2. Do assume I need more support than I say. Offer to help around the house or simply offer to make the tea when you visit. It is then my choice to take you up on that. Understand though my sense of dignity makes me hate to accept help. Keep asking though, I’ve noticed that my sense of dignity doesn’t care so much anymore.

3. Watch how I look, if I start to go pale, lose words, seem to lose focus, tell me. Ask if I would like you to go as I look like I’m getting tired. That way you don’t just leave making me feel that I’ve done something wrong also you might be making me aware of my increasing tiredness that I’ve not noticed because I’m really enjoying your company.

4.If you’ve done lots of research into M.E. and have had long conversations with me about how I experience the illness, do share what you’ve learnt. We more or less have to deal with this illness alone without medical support. Why shouldn’t you discover the thing that will help me if you know as much as I do about the illness?

5. Do offer me your non-judgemental comfort through your words, actions or touch.

6. Do try and make arrangements to see me in a way that you think will make it as easy as possible for me. Ask me if these arrangements are okay. I hate to have to ask someone to change what they’ve planned because I can’t cope with it. I’d prefer to tell you we don’t have to do coffee at home, instead we can walk into town together. I will really appreciate you trying to make life easier for me.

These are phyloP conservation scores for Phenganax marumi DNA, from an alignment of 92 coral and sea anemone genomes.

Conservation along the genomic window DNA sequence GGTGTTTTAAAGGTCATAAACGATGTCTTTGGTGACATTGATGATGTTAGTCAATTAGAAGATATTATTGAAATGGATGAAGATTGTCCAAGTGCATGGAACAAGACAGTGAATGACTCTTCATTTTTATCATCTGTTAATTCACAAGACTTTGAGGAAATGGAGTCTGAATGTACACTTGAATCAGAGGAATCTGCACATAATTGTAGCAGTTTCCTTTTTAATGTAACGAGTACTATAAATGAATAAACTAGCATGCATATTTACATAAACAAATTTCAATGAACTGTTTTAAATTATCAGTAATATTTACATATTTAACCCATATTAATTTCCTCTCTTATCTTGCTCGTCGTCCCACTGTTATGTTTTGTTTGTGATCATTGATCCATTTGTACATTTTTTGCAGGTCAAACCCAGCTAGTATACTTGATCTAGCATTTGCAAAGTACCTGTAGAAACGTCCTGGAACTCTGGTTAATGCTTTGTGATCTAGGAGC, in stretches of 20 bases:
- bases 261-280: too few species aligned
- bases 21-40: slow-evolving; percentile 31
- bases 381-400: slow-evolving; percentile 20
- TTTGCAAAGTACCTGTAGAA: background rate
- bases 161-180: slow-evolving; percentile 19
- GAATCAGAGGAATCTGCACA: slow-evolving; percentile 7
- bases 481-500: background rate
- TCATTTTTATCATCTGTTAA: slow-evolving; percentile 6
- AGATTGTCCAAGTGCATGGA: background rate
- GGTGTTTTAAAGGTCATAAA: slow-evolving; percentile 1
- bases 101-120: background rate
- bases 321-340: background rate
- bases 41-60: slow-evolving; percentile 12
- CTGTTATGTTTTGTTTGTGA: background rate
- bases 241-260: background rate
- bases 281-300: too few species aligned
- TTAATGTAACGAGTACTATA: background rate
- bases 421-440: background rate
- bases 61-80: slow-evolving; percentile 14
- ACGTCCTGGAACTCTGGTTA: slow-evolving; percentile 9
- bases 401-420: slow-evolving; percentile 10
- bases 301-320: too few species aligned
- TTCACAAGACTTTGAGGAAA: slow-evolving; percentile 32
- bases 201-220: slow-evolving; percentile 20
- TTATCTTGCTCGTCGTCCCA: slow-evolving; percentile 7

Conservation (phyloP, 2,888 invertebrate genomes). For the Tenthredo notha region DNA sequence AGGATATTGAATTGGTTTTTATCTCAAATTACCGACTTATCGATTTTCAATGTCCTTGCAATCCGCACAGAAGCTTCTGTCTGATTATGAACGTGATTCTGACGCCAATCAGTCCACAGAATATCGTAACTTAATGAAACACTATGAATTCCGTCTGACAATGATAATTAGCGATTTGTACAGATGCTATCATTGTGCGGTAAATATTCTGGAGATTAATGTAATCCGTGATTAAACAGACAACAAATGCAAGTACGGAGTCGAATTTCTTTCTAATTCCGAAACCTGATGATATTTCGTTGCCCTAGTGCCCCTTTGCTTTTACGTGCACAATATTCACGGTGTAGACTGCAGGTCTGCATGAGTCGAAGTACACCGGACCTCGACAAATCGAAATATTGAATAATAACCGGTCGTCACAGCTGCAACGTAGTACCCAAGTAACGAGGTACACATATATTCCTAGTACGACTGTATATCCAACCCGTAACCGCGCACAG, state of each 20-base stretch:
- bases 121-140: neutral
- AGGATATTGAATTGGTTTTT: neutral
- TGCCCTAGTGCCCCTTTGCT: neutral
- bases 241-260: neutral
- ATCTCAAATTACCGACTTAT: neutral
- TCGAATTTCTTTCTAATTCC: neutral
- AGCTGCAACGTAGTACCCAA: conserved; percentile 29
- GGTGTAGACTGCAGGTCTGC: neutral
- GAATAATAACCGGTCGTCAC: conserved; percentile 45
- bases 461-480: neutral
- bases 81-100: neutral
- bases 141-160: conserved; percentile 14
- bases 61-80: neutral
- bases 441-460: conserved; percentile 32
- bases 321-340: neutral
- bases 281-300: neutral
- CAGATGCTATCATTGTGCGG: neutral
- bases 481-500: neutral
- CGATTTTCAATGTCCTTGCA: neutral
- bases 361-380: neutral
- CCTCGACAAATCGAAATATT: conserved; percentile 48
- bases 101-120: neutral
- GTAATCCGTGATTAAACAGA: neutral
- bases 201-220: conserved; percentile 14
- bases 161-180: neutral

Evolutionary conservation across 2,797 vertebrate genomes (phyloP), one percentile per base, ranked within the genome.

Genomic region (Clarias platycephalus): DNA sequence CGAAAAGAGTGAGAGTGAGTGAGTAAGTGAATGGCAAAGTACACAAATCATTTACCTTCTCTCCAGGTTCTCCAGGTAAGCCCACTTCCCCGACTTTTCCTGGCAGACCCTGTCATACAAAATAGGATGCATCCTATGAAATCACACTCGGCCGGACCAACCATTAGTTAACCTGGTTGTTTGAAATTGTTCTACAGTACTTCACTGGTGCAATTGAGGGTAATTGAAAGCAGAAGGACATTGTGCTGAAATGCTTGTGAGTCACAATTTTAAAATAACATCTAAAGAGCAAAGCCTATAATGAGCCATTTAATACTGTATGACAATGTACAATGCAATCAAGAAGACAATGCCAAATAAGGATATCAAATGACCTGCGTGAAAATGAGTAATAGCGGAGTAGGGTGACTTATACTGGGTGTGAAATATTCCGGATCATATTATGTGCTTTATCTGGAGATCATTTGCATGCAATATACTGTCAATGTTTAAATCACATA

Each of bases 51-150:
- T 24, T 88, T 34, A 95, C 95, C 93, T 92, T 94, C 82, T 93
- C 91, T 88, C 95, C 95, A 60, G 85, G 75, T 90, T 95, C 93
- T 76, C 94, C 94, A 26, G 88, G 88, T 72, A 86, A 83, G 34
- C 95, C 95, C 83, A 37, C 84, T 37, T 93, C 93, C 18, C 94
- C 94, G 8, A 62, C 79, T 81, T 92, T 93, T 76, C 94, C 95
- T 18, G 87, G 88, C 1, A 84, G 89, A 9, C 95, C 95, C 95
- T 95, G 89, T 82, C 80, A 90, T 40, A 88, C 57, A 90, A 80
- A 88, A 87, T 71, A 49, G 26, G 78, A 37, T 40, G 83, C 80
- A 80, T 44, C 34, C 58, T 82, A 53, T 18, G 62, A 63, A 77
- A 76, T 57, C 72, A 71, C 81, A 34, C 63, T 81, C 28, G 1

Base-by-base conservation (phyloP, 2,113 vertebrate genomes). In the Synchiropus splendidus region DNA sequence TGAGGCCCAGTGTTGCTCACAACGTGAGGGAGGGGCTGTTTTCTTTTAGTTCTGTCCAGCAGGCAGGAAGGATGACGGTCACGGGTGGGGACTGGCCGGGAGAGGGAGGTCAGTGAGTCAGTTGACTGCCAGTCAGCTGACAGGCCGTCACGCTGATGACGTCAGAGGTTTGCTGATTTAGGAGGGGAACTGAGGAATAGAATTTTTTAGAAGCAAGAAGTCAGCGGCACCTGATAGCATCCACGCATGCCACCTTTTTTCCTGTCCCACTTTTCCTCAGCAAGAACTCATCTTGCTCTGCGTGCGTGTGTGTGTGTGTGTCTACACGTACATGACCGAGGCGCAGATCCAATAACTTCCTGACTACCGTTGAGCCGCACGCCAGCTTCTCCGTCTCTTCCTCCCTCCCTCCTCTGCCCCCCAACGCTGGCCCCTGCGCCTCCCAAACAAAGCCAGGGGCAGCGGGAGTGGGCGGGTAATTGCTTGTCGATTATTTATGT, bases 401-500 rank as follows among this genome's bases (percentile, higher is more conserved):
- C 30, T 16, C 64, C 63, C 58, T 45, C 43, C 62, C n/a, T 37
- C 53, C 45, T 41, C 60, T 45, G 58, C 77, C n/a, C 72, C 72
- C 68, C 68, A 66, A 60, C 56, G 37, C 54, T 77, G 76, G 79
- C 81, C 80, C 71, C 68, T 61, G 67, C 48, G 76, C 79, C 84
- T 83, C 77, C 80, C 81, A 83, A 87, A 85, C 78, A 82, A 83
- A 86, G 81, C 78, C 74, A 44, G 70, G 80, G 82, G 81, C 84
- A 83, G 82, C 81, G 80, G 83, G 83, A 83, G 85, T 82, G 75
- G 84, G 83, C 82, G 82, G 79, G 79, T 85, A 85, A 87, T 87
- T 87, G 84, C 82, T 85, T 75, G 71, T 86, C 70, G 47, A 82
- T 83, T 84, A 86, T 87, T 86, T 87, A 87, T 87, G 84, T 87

7.Do stick by me, I hope to not always be like this even though I might. I may not always be an easy friend to have but I will always try and be your friend.

As a teacher I always try and show children that life is not only about rights but ALSO responsibilities so this is what I need to try and do.

My dos and don’ts

1. Don’t get upset by what people say unless I consider first whether it was meant nastily or just said through ignorance.

2. Do ask for help when needed.

3. Do accept that some people (such as my husband) know me better that I do and I should accept that they often know what I should do before I do.

4. Try not to let every conversation be about my illness. I know it’s the only thing that really matters in my life anymore but it’s easy for other people to get sick of a one track conversation. Equally, it’s not good for me to only think about one thing.

5. Do accept that people’s lives go on without me and their failure to keep in contact with me, although upsetting, may not be because they have forgotten about me but because they have full lives that have to go on in my absence.

6. Don’t always assume that my friends should contact me. I know I worry about being a burden to them and they may not want to speak to me but I won’t know that until I try. Friendship is a two way street after all.

7. Do accept that my friends and families don’t mind if you cry on their shoulders and rant at them about the medical profession. They are my friends and family after all. Also accept that if I never share the negative things then they will worry that I’m hiding the things that worry me. This will worry them!

My best friend, Sarah said the other day that I have to ‘learn to be ill’. Sarah was ill for much of her life and so knows what she’s talking about. Our friends and families need to also learn how to cope with having an ill person in their lives.

When you were in school did you find every subject as easy? Did all the students learn at the same rate? Of course they didn’t, as long as our friends and family are learning how to cope, we have to be patient. Is this not just part of our learning to be ill too?

* this is my viewpoint, others may thoroughly disagree based on their own personal experience, illness or understanding.